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Canadian Victory at Courcelette 3

The Film











Running Time
10 min 36 s

Topical Film Company

Walking wounded, stretcher cases and prisoners filter back to the front line dressing stations and are evacuated by ambulance or on foot. Canadian soldiers watch from a safe distance as the Germans counter-attack at the sugar factory. As they are led back the German prisoners are allowed to wash, Fritz indulges in an unfamiliar exercise, in a nearby pond. Other Germans are shown dead, some of the Huns who did not get out of their trench in time. The captured trenches at Courcelette are a shapeless mass. Inside a field hospital surgery is performed on serious cases. Canadian dead are buried in shrouds in a permanent military cemetery after the battle. Graves and a memorial to the dead of the Canadian forces in the Baffle of Vimy Ridge, Western Front, summer 1917. The memorial reads “To the Memory of the Officers, NCOs and Men of the 2nd Canadian Division and the l3th Infantry Brigade who Fell in the Capture of Vimy Ridge on April 9th 1917, and is followed by a scene of graves being tended in a military cemetery.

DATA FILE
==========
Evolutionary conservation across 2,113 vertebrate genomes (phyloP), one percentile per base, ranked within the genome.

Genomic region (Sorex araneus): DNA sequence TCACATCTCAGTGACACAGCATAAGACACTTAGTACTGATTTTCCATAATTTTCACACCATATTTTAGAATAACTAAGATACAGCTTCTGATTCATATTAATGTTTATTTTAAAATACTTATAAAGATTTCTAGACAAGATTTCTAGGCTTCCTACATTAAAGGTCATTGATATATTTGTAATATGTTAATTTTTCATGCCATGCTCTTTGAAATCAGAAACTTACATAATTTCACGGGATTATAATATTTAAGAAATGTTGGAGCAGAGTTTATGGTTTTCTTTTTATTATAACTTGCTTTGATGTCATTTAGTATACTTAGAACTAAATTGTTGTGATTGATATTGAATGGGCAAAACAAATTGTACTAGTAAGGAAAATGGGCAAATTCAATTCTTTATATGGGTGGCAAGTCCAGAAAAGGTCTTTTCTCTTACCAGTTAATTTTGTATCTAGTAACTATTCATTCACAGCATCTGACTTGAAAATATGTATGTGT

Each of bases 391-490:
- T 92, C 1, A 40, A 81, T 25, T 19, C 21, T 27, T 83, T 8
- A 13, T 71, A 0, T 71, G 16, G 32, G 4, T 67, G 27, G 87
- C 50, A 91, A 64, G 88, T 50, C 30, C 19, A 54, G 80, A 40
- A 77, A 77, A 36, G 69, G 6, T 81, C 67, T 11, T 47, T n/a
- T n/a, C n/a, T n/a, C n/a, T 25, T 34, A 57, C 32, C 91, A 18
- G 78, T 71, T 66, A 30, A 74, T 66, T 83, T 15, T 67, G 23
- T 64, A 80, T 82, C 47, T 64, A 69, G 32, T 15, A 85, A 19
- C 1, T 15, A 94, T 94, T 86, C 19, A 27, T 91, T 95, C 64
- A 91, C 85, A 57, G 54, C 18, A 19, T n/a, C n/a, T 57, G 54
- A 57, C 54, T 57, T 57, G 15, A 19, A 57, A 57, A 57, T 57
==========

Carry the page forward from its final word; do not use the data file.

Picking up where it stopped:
German Prisoners of War Bearing Stretcher, 1918 Germans Captured by the Canadians on Their Way to Arras Prison Cage First Line Hospital First Aid Being Rendered to Wounded at Courcelette, September 1916 Trench Raids to Obtain Prisoners for the Identification of Units Canadian Cyclists after Having Captured a Trench Dressing the Enemy’s Wounds Fritz Carries in One Of Canada’s Wounded Wounded Soldiers, Probably Canadians, in Admission Area of No. 2 Canadian General Hospital, Le Tréport, France He Died for the Empire RMR Cross, Tara Hill Cemetery on the Somme, 1916 Shattered Objectives - After the Somme

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The 13th (Royal Highlanders of Canada) Battalion

Canadians at the Somme

Wartime Letter from Captain Bellenden S. Hutcheson